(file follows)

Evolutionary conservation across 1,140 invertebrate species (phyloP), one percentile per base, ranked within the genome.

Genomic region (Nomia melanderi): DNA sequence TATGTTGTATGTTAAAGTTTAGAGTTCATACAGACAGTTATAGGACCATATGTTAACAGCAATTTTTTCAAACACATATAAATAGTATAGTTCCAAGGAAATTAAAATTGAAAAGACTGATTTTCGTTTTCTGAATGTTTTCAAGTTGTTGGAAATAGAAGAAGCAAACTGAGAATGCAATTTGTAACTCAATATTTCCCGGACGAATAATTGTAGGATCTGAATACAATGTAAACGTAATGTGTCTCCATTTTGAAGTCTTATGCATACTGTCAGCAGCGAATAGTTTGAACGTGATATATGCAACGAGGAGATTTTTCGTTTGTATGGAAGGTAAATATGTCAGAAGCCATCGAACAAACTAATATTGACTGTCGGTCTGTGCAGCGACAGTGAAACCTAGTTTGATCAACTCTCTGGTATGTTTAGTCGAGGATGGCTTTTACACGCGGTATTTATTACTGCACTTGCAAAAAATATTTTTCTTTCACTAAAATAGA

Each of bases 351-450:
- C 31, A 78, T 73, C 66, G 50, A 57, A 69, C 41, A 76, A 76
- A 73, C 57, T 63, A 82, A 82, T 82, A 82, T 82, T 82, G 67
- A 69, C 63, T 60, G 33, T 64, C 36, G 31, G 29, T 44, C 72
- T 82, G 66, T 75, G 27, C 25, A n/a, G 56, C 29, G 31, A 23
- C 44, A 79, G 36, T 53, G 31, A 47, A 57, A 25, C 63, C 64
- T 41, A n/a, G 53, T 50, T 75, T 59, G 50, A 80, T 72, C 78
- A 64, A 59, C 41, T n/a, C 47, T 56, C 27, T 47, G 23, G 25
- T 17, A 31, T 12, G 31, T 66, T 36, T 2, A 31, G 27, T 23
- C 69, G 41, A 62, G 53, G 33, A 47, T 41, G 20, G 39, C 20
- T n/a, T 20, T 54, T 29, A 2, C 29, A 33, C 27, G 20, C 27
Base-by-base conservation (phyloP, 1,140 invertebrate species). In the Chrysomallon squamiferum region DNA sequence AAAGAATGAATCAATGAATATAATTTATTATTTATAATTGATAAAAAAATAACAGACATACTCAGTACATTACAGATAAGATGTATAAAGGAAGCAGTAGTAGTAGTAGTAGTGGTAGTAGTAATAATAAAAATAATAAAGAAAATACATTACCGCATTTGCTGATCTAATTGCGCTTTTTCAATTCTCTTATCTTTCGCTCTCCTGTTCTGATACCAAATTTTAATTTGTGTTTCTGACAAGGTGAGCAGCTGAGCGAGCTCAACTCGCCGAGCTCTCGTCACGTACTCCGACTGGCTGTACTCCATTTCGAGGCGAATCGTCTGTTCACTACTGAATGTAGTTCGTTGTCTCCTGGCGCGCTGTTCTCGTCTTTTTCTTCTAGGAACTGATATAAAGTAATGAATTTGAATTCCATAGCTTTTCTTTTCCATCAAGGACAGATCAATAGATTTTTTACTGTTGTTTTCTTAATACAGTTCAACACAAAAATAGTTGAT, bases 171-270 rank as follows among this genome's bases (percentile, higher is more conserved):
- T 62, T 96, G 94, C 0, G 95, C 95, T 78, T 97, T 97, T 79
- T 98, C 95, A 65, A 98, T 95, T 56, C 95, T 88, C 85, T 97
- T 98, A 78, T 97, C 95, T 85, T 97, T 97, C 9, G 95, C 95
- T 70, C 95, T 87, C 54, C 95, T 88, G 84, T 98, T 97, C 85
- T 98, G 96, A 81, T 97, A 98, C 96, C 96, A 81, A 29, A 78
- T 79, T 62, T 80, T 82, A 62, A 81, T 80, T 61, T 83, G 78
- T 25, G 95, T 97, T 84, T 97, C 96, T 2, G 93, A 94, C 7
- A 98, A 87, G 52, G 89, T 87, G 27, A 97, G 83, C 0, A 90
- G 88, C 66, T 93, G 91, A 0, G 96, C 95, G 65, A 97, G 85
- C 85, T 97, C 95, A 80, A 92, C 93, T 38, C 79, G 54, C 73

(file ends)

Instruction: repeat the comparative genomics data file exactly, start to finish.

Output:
Evolutionary conservation across 1,140 invertebrate species (phyloP), one percentile per base, ranked within the genome.

Genomic region (Nomia melanderi): DNA sequence TATGTTGTATGTTAAAGTTTAGAGTTCATACAGACAGTTATAGGACCATATGTTAACAGCAATTTTTTCAAACACATATAAATAGTATAGTTCCAAGGAAATTAAAATTGAAAAGACTGATTTTCGTTTTCTGAATGTTTTCAAGTTGTTGGAAATAGAAGAAGCAAACTGAGAATGCAATTTGTAACTCAATATTTCCCGGACGAATAATTGTAGGATCTGAATACAATGTAAACGTAATGTGTCTCCATTTTGAAGTCTTATGCATACTGTCAGCAGCGAATAGTTTGAACGTGATATATGCAACGAGGAGATTTTTCGTTTGTATGGAAGGTAAATATGTCAGAAGCCATCGAACAAACTAATATTGACTGTCGGTCTGTGCAGCGACAGTGAAACCTAGTTTGATCAACTCTCTGGTATGTTTAGTCGAGGATGGCTTTTACACGCGGTATTTATTACTGCACTTGCAAAAAATATTTTTCTTTCACTAAAATAGA

Each of bases 351-450:
- C 31, A 78, T 73, C 66, G 50, A 57, A 69, C 41, A 76, A 76
- A 73, C 57, T 63, A 82, A 82, T 82, A 82, T 82, T 82, G 67
- A 69, C 63, T 60, G 33, T 64, C 36, G 31, G 29, T 44, C 72
- T 82, G 66, T 75, G 27, C 25, A n/a, G 56, C 29, G 31, A 23
- C 44, A 79, G 36, T 53, G 31, A 47, A 57, A 25, C 63, C 64
- T 41, A n/a, G 53, T 50, T 75, T 59, G 50, A 80, T 72, C 78
- A 64, A 59, C 41, T n/a, C 47, T 56, C 27, T 47, G 23, G 25
- T 17, A 31, T 12, G 31, T 66, T 36, T 2, A 31, G 27, T 23
- C 69, G 41, A 62, G 53, G 33, A 47, T 41, G 20, G 39, C 20
- T n/a, T 20, T 54, T 29, A 2, C 29, A 33, C 27, G 20, C 27
Base-by-base conservation (phyloP, 1,140 invertebrate species). In the Chrysomallon squamiferum region DNA sequence AAAGAATGAATCAATGAATATAATTTATTATTTATAATTGATAAAAAAATAACAGACATACTCAGTACATTACAGATAAGATGTATAAAGGAAGCAGTAGTAGTAGTAGTAGTGGTAGTAGTAATAATAAAAATAATAAAGAAAATACATTACCGCATTTGCTGATCTAATTGCGCTTTTTCAATTCTCTTATCTTTCGCTCTCCTGTTCTGATACCAAATTTTAATTTGTGTTTCTGACAAGGTGAGCAGCTGAGCGAGCTCAACTCGCCGAGCTCTCGTCACGTACTCCGACTGGCTGTACTCCATTTCGAGGCGAATCGTCTGTTCACTACTGAATGTAGTTCGTTGTCTCCTGGCGCGCTGTTCTCGTCTTTTTCTTCTAGGAACTGATATAAAGTAATGAATTTGAATTCCATAGCTTTTCTTTTCCATCAAGGACAGATCAATAGATTTTTTACTGTTGTTTTCTTAATACAGTTCAACACAAAAATAGTTGAT, bases 171-270 rank as follows among this genome's bases (percentile, higher is more conserved):
- T 62, T 96, G 94, C 0, G 95, C 95, T 78, T 97, T 97, T 79
- T 98, C 95, A 65, A 98, T 95, T 56, C 95, T 88, C 85, T 97
- T 98, A 78, T 97, C 95, T 85, T 97, T 97, C 9, G 95, C 95
- T 70, C 95, T 87, C 54, C 95, T 88, G 84, T 98, T 97, C 85
- T 98, G 96, A 81, T 97, A 98, C 96, C 96, A 81, A 29, A 78
- T 79, T 62, T 80, T 82, A 62, A 81, T 80, T 61, T 83, G 78
- T 25, G 95, T 97, T 84, T 97, C 96, T 2, G 93, A 94, C 7
- A 98, A 87, G 52, G 89, T 87, G 27, A 97, G 83, C 0, A 90
- G 88, C 66, T 93, G 91, A 0, G 96, C 95, G 65, A 97, G 85
- C 85, T 97, C 95, A 80, A 92, C 93, T 38, C 79, G 54, C 73